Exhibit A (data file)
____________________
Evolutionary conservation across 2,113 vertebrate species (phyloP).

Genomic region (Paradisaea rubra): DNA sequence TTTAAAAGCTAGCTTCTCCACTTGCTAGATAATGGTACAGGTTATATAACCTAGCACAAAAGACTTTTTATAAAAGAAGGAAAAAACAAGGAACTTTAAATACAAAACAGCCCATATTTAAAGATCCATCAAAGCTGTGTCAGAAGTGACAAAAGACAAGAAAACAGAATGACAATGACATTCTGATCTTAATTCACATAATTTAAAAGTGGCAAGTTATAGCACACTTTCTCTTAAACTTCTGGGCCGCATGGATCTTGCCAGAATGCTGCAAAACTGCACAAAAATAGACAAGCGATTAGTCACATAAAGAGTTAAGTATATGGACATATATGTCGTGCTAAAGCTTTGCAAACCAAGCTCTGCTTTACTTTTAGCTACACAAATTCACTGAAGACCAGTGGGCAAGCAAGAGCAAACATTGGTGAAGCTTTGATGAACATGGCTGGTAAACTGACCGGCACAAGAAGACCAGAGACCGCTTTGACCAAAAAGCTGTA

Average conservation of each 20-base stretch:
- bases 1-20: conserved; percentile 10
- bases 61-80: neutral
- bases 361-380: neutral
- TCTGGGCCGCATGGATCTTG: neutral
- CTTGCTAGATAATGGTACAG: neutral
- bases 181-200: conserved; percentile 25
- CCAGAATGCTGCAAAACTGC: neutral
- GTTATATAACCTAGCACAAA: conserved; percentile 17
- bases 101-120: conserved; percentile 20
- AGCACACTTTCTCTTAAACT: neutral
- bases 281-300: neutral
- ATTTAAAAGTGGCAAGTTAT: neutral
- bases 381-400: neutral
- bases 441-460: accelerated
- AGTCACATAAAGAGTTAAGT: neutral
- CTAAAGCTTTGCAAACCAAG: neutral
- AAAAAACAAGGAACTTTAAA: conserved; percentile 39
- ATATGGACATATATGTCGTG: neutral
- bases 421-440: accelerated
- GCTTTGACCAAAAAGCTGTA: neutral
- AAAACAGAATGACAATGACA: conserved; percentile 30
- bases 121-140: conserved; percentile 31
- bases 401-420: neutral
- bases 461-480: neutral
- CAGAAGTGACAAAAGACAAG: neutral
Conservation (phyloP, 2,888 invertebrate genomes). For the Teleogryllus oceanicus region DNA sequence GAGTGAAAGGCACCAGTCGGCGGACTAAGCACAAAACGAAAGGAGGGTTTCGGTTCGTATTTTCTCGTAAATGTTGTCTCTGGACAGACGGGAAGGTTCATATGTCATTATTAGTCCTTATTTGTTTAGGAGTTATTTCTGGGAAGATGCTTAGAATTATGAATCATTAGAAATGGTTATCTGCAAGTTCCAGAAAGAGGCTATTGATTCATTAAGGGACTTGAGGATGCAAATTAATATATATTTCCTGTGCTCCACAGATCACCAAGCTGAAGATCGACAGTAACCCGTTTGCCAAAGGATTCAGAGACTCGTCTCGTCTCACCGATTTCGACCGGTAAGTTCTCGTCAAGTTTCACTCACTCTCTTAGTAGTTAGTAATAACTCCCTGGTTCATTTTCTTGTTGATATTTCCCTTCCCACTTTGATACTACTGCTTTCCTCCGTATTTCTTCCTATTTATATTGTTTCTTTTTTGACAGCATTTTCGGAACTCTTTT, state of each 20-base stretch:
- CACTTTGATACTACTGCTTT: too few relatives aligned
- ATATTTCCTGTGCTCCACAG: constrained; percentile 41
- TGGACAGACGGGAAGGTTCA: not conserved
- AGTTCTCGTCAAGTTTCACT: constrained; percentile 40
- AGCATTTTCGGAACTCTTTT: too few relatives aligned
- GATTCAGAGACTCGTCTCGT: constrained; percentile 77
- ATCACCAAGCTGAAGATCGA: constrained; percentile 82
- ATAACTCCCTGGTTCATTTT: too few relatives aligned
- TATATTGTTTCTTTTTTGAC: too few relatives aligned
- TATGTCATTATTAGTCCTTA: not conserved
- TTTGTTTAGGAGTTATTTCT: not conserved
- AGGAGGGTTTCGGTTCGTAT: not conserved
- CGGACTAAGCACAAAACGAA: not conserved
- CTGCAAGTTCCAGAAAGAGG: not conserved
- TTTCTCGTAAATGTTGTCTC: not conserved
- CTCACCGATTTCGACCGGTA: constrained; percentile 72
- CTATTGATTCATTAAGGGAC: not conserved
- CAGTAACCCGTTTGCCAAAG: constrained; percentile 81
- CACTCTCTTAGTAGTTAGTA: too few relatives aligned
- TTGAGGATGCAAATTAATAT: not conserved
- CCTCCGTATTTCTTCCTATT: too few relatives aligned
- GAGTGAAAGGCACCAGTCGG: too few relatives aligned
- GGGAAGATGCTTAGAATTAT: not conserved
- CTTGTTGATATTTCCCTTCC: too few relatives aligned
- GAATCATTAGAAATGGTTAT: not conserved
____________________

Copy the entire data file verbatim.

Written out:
Evolutionary conservation across 2,113 vertebrate species (phyloP).

Genomic region (Paradisaea rubra): DNA sequence TTTAAAAGCTAGCTTCTCCACTTGCTAGATAATGGTACAGGTTATATAACCTAGCACAAAAGACTTTTTATAAAAGAAGGAAAAAACAAGGAACTTTAAATACAAAACAGCCCATATTTAAAGATCCATCAAAGCTGTGTCAGAAGTGACAAAAGACAAGAAAACAGAATGACAATGACATTCTGATCTTAATTCACATAATTTAAAAGTGGCAAGTTATAGCACACTTTCTCTTAAACTTCTGGGCCGCATGGATCTTGCCAGAATGCTGCAAAACTGCACAAAAATAGACAAGCGATTAGTCACATAAAGAGTTAAGTATATGGACATATATGTCGTGCTAAAGCTTTGCAAACCAAGCTCTGCTTTACTTTTAGCTACACAAATTCACTGAAGACCAGTGGGCAAGCAAGAGCAAACATTGGTGAAGCTTTGATGAACATGGCTGGTAAACTGACCGGCACAAGAAGACCAGAGACCGCTTTGACCAAAAAGCTGTA

Average conservation of each 20-base stretch:
- bases 1-20: conserved; percentile 10
- bases 61-80: neutral
- bases 361-380: neutral
- TCTGGGCCGCATGGATCTTG: neutral
- CTTGCTAGATAATGGTACAG: neutral
- bases 181-200: conserved; percentile 25
- CCAGAATGCTGCAAAACTGC: neutral
- GTTATATAACCTAGCACAAA: conserved; percentile 17
- bases 101-120: conserved; percentile 20
- AGCACACTTTCTCTTAAACT: neutral
- bases 281-300: neutral
- ATTTAAAAGTGGCAAGTTAT: neutral
- bases 381-400: neutral
- bases 441-460: accelerated
- AGTCACATAAAGAGTTAAGT: neutral
- CTAAAGCTTTGCAAACCAAG: neutral
- AAAAAACAAGGAACTTTAAA: conserved; percentile 39
- ATATGGACATATATGTCGTG: neutral
- bases 421-440: accelerated
- GCTTTGACCAAAAAGCTGTA: neutral
- AAAACAGAATGACAATGACA: conserved; percentile 30
- bases 121-140: conserved; percentile 31
- bases 401-420: neutral
- bases 461-480: neutral
- CAGAAGTGACAAAAGACAAG: neutral
Conservation (phyloP, 2,888 invertebrate genomes). For the Teleogryllus oceanicus region DNA sequence GAGTGAAAGGCACCAGTCGGCGGACTAAGCACAAAACGAAAGGAGGGTTTCGGTTCGTATTTTCTCGTAAATGTTGTCTCTGGACAGACGGGAAGGTTCATATGTCATTATTAGTCCTTATTTGTTTAGGAGTTATTTCTGGGAAGATGCTTAGAATTATGAATCATTAGAAATGGTTATCTGCAAGTTCCAGAAAGAGGCTATTGATTCATTAAGGGACTTGAGGATGCAAATTAATATATATTTCCTGTGCTCCACAGATCACCAAGCTGAAGATCGACAGTAACCCGTTTGCCAAAGGATTCAGAGACTCGTCTCGTCTCACCGATTTCGACCGGTAAGTTCTCGTCAAGTTTCACTCACTCTCTTAGTAGTTAGTAATAACTCCCTGGTTCATTTTCTTGTTGATATTTCCCTTCCCACTTTGATACTACTGCTTTCCTCCGTATTTCTTCCTATTTATATTGTTTCTTTTTTGACAGCATTTTCGGAACTCTTTT, state of each 20-base stretch:
- CACTTTGATACTACTGCTTT: too few relatives aligned
- ATATTTCCTGTGCTCCACAG: constrained; percentile 41
- TGGACAGACGGGAAGGTTCA: not conserved
- AGTTCTCGTCAAGTTTCACT: constrained; percentile 40
- AGCATTTTCGGAACTCTTTT: too few relatives aligned
- GATTCAGAGACTCGTCTCGT: constrained; percentile 77
- ATCACCAAGCTGAAGATCGA: constrained; percentile 82
- ATAACTCCCTGGTTCATTTT: too few relatives aligned
- TATATTGTTTCTTTTTTGAC: too few relatives aligned
- TATGTCATTATTAGTCCTTA: not conserved
- TTTGTTTAGGAGTTATTTCT: not conserved
- AGGAGGGTTTCGGTTCGTAT: not conserved
- CGGACTAAGCACAAAACGAA: not conserved
- CTGCAAGTTCCAGAAAGAGG: not conserved
- TTTCTCGTAAATGTTGTCTC: not conserved
- CTCACCGATTTCGACCGGTA: constrained; percentile 72
- CTATTGATTCATTAAGGGAC: not conserved
- CAGTAACCCGTTTGCCAAAG: constrained; percentile 81
- CACTCTCTTAGTAGTTAGTA: too few relatives aligned
- TTGAGGATGCAAATTAATAT: not conserved
- CCTCCGTATTTCTTCCTATT: too few relatives aligned
- GAGTGAAAGGCACCAGTCGG: too few relatives aligned
- GGGAAGATGCTTAGAATTAT: not conserved
- CTTGTTGATATTTCCCTTCC: too few relatives aligned
- GAATCATTAGAAATGGTTAT: not conserved